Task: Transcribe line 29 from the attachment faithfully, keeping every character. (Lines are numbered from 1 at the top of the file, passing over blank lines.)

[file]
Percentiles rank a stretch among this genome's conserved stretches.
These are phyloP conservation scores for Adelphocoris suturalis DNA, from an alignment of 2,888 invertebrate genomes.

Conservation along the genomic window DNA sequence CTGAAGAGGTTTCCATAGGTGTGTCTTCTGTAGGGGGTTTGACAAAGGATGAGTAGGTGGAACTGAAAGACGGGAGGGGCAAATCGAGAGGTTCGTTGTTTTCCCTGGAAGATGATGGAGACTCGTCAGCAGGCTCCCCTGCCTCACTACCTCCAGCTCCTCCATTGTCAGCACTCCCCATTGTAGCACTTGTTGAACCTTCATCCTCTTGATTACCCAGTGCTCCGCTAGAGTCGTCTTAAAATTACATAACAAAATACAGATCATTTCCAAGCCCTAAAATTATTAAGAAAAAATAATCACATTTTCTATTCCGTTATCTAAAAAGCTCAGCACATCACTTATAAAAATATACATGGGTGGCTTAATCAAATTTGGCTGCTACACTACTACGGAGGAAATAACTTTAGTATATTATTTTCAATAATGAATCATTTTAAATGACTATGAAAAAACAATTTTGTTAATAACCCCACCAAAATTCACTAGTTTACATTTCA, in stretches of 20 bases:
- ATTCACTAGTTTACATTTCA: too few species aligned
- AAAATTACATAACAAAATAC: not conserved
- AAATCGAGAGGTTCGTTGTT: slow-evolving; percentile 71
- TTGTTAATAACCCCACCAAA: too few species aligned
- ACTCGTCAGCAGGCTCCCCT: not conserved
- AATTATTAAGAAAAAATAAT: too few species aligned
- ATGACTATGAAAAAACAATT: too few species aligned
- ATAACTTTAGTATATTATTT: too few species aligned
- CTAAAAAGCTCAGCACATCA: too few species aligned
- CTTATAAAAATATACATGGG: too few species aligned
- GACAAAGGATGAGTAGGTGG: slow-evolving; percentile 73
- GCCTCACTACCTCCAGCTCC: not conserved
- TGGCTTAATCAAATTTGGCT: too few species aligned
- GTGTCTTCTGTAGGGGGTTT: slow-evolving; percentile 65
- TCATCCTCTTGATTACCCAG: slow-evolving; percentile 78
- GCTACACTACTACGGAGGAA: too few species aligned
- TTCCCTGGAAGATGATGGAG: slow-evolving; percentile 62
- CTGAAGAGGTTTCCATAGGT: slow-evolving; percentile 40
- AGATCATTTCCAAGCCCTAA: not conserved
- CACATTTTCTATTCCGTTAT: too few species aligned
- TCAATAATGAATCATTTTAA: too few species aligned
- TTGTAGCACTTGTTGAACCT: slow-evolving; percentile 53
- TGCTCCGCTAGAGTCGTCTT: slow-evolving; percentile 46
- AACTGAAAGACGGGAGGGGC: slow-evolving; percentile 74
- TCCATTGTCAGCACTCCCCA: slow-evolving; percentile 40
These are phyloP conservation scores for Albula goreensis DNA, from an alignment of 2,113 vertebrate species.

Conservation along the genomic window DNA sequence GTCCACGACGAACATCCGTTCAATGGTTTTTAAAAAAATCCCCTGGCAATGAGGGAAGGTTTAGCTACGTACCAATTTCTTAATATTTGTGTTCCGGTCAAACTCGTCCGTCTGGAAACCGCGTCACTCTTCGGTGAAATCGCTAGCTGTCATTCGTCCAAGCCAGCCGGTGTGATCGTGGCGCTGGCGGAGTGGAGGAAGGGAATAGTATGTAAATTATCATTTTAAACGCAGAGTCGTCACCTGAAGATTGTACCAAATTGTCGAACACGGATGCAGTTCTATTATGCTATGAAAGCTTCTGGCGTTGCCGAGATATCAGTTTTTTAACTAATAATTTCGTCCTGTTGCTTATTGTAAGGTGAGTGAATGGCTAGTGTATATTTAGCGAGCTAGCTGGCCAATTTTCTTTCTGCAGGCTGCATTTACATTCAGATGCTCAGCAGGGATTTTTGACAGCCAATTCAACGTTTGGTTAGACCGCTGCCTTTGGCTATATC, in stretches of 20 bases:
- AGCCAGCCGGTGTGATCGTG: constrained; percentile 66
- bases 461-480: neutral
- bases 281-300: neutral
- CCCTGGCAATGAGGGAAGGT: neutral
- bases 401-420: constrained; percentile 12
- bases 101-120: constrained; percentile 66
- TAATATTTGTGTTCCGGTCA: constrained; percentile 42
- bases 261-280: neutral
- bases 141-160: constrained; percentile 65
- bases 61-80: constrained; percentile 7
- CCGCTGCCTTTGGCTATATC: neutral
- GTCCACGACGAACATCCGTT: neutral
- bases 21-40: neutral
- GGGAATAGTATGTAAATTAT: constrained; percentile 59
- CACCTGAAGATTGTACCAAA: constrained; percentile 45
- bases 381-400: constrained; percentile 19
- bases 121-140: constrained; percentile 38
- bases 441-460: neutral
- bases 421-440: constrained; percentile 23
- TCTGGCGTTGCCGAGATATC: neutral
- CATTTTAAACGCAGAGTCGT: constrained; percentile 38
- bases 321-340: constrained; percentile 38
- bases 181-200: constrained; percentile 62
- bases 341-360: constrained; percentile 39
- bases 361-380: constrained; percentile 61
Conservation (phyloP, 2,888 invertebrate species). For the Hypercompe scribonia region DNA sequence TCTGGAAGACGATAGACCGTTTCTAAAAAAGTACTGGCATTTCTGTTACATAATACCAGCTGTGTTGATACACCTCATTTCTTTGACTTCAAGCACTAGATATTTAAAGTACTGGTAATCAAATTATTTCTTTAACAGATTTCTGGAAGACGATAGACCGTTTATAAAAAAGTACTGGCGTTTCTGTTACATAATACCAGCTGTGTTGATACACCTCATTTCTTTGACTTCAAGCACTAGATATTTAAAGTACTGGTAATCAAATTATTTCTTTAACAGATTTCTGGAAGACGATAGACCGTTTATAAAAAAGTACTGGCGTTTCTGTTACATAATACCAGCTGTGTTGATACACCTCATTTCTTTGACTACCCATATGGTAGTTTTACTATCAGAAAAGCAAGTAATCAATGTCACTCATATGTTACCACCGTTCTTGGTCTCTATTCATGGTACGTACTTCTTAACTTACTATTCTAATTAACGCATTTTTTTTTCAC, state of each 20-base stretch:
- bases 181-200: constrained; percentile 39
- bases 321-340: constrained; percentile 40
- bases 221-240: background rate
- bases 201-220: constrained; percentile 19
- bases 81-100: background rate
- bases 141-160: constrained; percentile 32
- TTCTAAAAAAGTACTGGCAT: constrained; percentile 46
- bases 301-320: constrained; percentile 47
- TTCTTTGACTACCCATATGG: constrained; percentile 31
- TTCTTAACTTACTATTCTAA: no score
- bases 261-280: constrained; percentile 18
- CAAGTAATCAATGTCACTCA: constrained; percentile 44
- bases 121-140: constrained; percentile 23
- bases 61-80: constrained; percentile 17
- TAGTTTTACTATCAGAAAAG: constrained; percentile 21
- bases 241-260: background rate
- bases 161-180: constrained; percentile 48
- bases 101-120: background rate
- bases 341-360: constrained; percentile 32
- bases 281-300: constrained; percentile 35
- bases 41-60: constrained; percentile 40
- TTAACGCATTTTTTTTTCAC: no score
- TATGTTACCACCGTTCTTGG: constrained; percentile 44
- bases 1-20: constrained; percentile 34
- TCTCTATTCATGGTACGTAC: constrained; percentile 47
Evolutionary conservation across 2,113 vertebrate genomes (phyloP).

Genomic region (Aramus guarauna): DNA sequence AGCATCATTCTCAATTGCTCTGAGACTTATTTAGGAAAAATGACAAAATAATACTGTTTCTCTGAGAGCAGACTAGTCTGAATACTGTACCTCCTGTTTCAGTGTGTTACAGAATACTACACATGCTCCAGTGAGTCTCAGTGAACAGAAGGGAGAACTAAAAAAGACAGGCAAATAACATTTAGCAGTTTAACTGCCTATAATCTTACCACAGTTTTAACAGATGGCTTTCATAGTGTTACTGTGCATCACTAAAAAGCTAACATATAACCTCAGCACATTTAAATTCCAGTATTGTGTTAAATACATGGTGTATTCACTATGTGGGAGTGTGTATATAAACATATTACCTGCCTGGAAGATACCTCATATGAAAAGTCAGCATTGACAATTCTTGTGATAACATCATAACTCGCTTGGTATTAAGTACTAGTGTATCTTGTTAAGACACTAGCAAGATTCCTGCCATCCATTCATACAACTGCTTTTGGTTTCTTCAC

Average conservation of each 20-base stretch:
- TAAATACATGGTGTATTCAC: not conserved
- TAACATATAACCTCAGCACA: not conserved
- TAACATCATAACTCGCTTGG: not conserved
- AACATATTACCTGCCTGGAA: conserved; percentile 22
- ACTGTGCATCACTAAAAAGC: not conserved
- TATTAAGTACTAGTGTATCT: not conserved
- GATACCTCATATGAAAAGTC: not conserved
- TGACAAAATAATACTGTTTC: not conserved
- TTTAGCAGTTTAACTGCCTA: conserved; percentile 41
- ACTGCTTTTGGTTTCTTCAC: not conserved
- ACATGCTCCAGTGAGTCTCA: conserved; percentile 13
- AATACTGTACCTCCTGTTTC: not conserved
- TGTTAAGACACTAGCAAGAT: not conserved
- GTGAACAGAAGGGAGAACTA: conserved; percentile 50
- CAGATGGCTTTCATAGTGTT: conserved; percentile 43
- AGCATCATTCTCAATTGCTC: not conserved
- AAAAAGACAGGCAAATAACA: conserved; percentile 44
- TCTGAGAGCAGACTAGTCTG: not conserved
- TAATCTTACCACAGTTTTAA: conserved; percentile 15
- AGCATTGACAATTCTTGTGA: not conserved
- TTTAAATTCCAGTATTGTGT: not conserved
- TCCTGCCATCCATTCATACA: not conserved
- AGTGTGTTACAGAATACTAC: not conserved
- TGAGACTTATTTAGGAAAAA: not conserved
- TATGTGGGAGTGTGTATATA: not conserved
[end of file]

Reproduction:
These are phyloP conservation scores for Albula goreensis DNA, from an alignment of 2,113 vertebrate species.